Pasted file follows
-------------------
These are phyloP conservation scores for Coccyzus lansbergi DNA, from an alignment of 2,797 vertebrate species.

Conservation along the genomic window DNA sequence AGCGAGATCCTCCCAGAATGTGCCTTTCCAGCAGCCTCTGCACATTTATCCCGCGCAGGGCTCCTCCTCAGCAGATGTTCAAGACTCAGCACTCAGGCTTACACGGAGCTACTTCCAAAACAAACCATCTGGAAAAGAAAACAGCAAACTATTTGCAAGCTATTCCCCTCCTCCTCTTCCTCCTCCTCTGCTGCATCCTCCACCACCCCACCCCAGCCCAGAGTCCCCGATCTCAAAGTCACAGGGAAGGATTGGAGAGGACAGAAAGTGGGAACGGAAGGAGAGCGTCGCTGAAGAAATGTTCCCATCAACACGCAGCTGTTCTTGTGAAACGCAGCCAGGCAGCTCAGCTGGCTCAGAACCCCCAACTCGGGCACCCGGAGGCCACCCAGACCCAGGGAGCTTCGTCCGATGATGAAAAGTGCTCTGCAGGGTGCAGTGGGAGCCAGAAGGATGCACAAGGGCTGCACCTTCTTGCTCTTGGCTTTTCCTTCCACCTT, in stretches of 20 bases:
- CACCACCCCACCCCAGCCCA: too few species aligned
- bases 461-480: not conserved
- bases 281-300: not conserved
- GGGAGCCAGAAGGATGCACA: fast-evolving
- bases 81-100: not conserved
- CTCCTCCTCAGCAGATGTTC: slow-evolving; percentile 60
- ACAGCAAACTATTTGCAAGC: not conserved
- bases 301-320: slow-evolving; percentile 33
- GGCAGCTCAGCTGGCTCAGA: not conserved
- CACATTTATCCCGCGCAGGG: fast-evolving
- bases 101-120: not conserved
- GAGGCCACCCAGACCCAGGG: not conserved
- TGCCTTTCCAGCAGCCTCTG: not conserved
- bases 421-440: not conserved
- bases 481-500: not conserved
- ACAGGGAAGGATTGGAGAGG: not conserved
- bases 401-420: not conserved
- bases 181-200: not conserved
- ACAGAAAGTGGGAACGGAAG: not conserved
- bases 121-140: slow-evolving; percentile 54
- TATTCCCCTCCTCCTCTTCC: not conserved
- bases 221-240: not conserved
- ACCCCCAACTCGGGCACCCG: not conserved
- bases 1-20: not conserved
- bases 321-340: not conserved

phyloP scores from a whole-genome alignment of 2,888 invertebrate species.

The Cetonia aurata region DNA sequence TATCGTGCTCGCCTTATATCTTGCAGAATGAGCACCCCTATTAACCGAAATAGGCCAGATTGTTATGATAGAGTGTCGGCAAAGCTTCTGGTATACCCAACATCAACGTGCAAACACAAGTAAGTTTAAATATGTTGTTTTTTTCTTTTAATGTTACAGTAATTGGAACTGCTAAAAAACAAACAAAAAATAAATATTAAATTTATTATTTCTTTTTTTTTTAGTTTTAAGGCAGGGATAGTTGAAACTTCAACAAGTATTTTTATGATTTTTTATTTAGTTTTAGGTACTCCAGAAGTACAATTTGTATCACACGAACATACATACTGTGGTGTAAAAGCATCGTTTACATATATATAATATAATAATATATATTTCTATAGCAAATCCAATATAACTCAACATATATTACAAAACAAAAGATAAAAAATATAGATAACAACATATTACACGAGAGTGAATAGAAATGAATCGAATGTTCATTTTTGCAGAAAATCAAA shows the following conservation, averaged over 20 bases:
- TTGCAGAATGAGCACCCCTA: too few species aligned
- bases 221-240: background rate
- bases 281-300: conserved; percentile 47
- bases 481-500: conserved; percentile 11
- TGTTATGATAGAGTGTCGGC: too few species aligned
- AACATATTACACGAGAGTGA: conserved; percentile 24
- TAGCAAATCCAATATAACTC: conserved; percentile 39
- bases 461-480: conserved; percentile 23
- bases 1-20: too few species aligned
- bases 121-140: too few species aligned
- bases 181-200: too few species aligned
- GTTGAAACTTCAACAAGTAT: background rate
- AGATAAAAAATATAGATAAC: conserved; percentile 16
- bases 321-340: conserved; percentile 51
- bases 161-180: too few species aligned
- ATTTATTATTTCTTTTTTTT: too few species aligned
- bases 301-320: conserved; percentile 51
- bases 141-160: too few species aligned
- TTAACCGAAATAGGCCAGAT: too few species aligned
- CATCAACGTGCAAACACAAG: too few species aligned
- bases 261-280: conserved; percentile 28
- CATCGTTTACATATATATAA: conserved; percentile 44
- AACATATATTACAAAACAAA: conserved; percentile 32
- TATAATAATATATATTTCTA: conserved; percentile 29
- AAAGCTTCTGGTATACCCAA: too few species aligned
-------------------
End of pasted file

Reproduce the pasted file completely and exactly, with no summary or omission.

These are phyloP conservation scores for Coccyzus lansbergi DNA, from an alignment of 2,797 vertebrate species.

Conservation along the genomic window DNA sequence AGCGAGATCCTCCCAGAATGTGCCTTTCCAGCAGCCTCTGCACATTTATCCCGCGCAGGGCTCCTCCTCAGCAGATGTTCAAGACTCAGCACTCAGGCTTACACGGAGCTACTTCCAAAACAAACCATCTGGAAAAGAAAACAGCAAACTATTTGCAAGCTATTCCCCTCCTCCTCTTCCTCCTCCTCTGCTGCATCCTCCACCACCCCACCCCAGCCCAGAGTCCCCGATCTCAAAGTCACAGGGAAGGATTGGAGAGGACAGAAAGTGGGAACGGAAGGAGAGCGTCGCTGAAGAAATGTTCCCATCAACACGCAGCTGTTCTTGTGAAACGCAGCCAGGCAGCTCAGCTGGCTCAGAACCCCCAACTCGGGCACCCGGAGGCCACCCAGACCCAGGGAGCTTCGTCCGATGATGAAAAGTGCTCTGCAGGGTGCAGTGGGAGCCAGAAGGATGCACAAGGGCTGCACCTTCTTGCTCTTGGCTTTTCCTTCCACCTT, in stretches of 20 bases:
- CACCACCCCACCCCAGCCCA: too few species aligned
- bases 461-480: not conserved
- bases 281-300: not conserved
- GGGAGCCAGAAGGATGCACA: fast-evolving
- bases 81-100: not conserved
- CTCCTCCTCAGCAGATGTTC: slow-evolving; percentile 60
- ACAGCAAACTATTTGCAAGC: not conserved
- bases 301-320: slow-evolving; percentile 33
- GGCAGCTCAGCTGGCTCAGA: not conserved
- CACATTTATCCCGCGCAGGG: fast-evolving
- bases 101-120: not conserved
- GAGGCCACCCAGACCCAGGG: not conserved
- TGCCTTTCCAGCAGCCTCTG: not conserved
- bases 421-440: not conserved
- bases 481-500: not conserved
- ACAGGGAAGGATTGGAGAGG: not conserved
- bases 401-420: not conserved
- bases 181-200: not conserved
- ACAGAAAGTGGGAACGGAAG: not conserved
- bases 121-140: slow-evolving; percentile 54
- TATTCCCCTCCTCCTCTTCC: not conserved
- bases 221-240: not conserved
- ACCCCCAACTCGGGCACCCG: not conserved
- bases 1-20: not conserved
- bases 321-340: not conserved

phyloP scores from a whole-genome alignment of 2,888 invertebrate species.

The Cetonia aurata region DNA sequence TATCGTGCTCGCCTTATATCTTGCAGAATGAGCACCCCTATTAACCGAAATAGGCCAGATTGTTATGATAGAGTGTCGGCAAAGCTTCTGGTATACCCAACATCAACGTGCAAACACAAGTAAGTTTAAATATGTTGTTTTTTTCTTTTAATGTTACAGTAATTGGAACTGCTAAAAAACAAACAAAAAATAAATATTAAATTTATTATTTCTTTTTTTTTTAGTTTTAAGGCAGGGATAGTTGAAACTTCAACAAGTATTTTTATGATTTTTTATTTAGTTTTAGGTACTCCAGAAGTACAATTTGTATCACACGAACATACATACTGTGGTGTAAAAGCATCGTTTACATATATATAATATAATAATATATATTTCTATAGCAAATCCAATATAACTCAACATATATTACAAAACAAAAGATAAAAAATATAGATAACAACATATTACACGAGAGTGAATAGAAATGAATCGAATGTTCATTTTTGCAGAAAATCAAA shows the following conservation, averaged over 20 bases:
- TTGCAGAATGAGCACCCCTA: too few species aligned
- bases 221-240: background rate
- bases 281-300: conserved; percentile 47
- bases 481-500: conserved; percentile 11
- TGTTATGATAGAGTGTCGGC: too few species aligned
- AACATATTACACGAGAGTGA: conserved; percentile 24
- TAGCAAATCCAATATAACTC: conserved; percentile 39
- bases 461-480: conserved; percentile 23
- bases 1-20: too few species aligned
- bases 121-140: too few species aligned
- bases 181-200: too few species aligned
- GTTGAAACTTCAACAAGTAT: background rate
- AGATAAAAAATATAGATAAC: conserved; percentile 16
- bases 321-340: conserved; percentile 51
- bases 161-180: too few species aligned
- ATTTATTATTTCTTTTTTTT: too few species aligned
- bases 301-320: conserved; percentile 51
- bases 141-160: too few species aligned
- TTAACCGAAATAGGCCAGAT: too few species aligned
- CATCAACGTGCAAACACAAG: too few species aligned
- bases 261-280: conserved; percentile 28
- CATCGTTTACATATATATAA: conserved; percentile 44
- AACATATATTACAAAACAAA: conserved; percentile 32
- TATAATAATATATATTTCTA: conserved; percentile 29
- AAAGCTTCTGGTATACCCAA: too few species aligned